How To Keep The Sales Process Going During COVID-19

Published: July 17, 2020

Dan Templeton ChorusOver the last few months, the sales process has changed for both buyers and sellers. Buyers are expecting trustworthiness and reassurance, and sales professionals are figuring out how to connect with the prospects in a personalized, human way. As we look to keep our sales going, we must start by examining the new realities brought on by COVID-19.

Here are two major changes to the sales process thus far:

1. Payment Terms
There has been a palpable shift in payment terms with an increasing number of buyers requesting longer payment terms. There has also been an increase in quarterly or monthly payment term options. While we are starting to see a return to the more standard 12-month agreements with Net 30 payment terms, the reality is, payment terms are being negotiated more than they have in the past.

2. The People Involved
With more individuals and businesses working from home, executives have more time to hop on calls with customers and prospects. According to data from the Daily Briefing, there has been a 100% increase in directors and a 104% increase in executives joining sales conversations compared to pre-COVID levels. In addition, CFOs have been joining more calls since March, approximately a 91% increase from the previous year.

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So now the question is, what do we do to adjust? Here are three suggestions to adjust your sales process to ensure you keep up with the changes.

Package Deals With Creativity And Flexibility

The impact of COVID-19 has forced many businesses to confront their terms and deal structure. In a time like this, flexibility is key, so it is important to evaluate what can be updated and apply them as needed. Offers such as penalty-free cancellation periods, month-to-month contracts or waiving onboarding fees can help your platform stand out from the competition. Whatever you can do to meet buyers where they are will likely be recognized and celebrated.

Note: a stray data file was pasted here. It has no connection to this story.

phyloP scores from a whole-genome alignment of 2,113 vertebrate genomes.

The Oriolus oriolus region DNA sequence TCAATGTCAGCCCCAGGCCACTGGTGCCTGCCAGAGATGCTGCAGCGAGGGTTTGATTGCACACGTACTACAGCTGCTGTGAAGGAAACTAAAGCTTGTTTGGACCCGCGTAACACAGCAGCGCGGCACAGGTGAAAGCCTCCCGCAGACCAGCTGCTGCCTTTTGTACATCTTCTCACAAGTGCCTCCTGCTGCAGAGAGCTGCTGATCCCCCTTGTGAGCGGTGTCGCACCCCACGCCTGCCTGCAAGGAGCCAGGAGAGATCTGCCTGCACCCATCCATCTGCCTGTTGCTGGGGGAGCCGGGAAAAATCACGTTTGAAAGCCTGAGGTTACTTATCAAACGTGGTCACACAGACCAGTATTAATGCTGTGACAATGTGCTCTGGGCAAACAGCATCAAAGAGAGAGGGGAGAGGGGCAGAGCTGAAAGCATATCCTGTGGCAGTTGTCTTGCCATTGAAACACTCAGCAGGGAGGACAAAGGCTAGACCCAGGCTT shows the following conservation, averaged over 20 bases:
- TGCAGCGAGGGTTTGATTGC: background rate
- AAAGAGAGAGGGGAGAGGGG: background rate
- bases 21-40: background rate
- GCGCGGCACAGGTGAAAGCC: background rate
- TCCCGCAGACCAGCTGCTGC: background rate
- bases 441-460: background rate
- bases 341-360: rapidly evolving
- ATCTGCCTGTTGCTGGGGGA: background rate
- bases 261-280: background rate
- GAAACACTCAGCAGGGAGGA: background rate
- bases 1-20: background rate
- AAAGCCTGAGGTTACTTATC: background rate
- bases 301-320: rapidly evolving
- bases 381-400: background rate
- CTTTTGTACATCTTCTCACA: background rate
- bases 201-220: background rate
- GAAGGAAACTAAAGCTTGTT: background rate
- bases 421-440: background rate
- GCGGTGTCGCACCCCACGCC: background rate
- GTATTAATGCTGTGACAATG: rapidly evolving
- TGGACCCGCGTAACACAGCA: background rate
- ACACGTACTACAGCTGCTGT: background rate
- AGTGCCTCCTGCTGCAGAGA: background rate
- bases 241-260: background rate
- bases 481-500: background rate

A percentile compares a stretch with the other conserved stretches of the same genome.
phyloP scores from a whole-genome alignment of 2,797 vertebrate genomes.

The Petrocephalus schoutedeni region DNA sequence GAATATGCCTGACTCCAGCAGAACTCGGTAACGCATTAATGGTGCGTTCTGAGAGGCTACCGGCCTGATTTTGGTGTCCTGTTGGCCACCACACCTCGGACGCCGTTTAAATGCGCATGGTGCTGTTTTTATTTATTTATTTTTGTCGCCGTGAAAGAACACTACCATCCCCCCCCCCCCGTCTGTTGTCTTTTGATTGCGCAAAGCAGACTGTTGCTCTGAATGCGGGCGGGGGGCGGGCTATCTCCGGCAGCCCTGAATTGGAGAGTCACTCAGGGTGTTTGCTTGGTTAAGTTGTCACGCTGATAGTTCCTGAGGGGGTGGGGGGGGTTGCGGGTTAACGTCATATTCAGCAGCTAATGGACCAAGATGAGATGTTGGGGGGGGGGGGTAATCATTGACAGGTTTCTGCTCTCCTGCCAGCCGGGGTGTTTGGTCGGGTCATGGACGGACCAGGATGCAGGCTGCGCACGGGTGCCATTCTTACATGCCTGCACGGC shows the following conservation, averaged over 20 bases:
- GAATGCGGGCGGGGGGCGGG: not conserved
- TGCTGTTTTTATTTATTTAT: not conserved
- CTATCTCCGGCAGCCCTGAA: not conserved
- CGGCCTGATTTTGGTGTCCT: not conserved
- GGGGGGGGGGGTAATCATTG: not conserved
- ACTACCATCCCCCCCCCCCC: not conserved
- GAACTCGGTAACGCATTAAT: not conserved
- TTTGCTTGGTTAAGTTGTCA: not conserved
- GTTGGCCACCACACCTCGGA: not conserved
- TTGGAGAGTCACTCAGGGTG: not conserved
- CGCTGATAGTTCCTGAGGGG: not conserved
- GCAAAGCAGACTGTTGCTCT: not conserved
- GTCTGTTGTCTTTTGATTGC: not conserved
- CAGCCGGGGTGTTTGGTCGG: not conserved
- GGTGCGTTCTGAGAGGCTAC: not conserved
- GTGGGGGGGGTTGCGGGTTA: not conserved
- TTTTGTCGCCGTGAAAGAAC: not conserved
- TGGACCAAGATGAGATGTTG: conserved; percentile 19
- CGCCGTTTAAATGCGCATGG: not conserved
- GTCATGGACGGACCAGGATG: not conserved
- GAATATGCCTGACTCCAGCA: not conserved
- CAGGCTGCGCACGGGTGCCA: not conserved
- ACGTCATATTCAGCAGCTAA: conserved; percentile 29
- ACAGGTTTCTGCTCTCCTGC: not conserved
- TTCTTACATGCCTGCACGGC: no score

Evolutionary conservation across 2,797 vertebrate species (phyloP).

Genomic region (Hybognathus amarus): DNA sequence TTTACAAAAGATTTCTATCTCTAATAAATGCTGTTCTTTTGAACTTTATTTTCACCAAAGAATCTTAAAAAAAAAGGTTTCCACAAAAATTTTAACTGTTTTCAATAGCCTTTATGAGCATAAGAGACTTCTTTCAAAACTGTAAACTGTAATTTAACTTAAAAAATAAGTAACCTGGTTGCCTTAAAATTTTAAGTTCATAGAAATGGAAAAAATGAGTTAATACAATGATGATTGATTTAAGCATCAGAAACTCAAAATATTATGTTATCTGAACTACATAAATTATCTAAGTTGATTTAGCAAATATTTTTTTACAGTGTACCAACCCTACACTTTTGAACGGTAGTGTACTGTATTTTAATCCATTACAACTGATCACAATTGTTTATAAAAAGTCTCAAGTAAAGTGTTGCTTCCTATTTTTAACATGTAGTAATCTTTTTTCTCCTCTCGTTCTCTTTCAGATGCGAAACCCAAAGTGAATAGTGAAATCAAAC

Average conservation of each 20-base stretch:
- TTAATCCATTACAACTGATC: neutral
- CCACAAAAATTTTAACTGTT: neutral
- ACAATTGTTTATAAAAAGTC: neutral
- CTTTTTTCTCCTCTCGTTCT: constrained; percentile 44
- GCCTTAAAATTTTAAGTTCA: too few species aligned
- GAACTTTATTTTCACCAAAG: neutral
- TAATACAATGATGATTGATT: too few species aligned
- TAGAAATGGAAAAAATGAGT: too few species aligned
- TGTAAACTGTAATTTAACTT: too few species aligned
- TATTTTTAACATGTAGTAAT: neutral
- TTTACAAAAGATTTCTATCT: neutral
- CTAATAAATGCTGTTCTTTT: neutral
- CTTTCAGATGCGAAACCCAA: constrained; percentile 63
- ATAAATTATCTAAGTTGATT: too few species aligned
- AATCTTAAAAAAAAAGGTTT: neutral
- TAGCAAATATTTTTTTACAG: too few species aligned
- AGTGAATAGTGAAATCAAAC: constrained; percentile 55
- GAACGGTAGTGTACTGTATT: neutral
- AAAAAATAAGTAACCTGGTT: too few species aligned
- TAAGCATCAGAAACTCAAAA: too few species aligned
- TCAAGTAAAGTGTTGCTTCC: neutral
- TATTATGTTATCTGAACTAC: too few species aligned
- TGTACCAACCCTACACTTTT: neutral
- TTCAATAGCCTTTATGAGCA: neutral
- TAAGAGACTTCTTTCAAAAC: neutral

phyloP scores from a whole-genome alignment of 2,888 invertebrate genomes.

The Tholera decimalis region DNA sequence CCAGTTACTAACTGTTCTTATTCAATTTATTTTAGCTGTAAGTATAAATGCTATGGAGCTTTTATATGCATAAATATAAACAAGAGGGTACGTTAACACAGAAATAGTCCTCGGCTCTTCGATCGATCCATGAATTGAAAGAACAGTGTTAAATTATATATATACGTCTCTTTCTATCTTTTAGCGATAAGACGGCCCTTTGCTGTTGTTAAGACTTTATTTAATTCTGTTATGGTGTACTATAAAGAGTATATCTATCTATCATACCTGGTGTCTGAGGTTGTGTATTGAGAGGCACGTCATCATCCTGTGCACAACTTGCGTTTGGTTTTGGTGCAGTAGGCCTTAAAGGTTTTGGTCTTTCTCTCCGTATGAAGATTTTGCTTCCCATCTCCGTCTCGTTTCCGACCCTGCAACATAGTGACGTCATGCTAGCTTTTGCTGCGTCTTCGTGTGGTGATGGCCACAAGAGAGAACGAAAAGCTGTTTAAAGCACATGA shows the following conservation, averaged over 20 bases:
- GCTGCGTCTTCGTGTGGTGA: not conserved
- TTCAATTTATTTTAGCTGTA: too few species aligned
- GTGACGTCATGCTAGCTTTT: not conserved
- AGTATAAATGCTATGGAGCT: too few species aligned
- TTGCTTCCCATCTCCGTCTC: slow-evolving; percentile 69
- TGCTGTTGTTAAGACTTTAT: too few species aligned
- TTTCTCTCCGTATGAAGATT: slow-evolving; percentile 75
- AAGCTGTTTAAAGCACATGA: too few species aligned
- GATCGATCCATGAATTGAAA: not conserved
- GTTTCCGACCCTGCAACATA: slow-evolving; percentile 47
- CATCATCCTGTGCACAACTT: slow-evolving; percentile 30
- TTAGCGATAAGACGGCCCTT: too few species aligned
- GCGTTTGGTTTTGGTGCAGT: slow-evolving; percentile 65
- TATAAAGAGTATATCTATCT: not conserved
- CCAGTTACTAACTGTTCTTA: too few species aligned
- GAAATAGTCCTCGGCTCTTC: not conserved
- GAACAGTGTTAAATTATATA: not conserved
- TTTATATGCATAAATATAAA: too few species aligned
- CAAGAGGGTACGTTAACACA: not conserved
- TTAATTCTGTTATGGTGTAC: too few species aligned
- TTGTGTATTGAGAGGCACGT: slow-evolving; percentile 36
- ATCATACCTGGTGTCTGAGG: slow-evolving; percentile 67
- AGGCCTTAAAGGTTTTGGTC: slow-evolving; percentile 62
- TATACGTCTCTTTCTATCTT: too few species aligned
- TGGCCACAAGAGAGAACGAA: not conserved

Conduct Term Discovery

Your goal should be to understand what stage your buyer is in their purchase process. The best way to find this out is by conducting an in-depth discovery call that directly highlights the “new buying process” we’re all facing. This requires asking uncomfortable questions around things such as timing, budget, priorities and competitors. If a prospect is not going to buy, you need to find that out as quickly as possible so you can shift your focus. Try leaning into more direct questions to get concrete answers.

Commit To New Messaging

With each sale you make, assume it will reach the C-level desk at some point in your sales cycle. A CFO is going to be looking at a pitch from a completely different perspective than a director or executive. If your messaging doesn’t speak to the C-level, it is time to make changes. Your sales pitch should answer the question: Why now?

If you have an offering you believe can truly help people, you won’t stop selling. We must be flexible with our offerings and creative in how we package them. We must meet buyers where they are and not get caught up in the terms of a sales agreement. By conducting better discovery calls and adjusting our messaging, we can ensure we don’t fall behind.

Dan Templeton is VP Sales, Mid-Market and Enterprise at Chorus records, transcribes, analyzes, and provides actionable insights into the conversations revenue teams are having every day.

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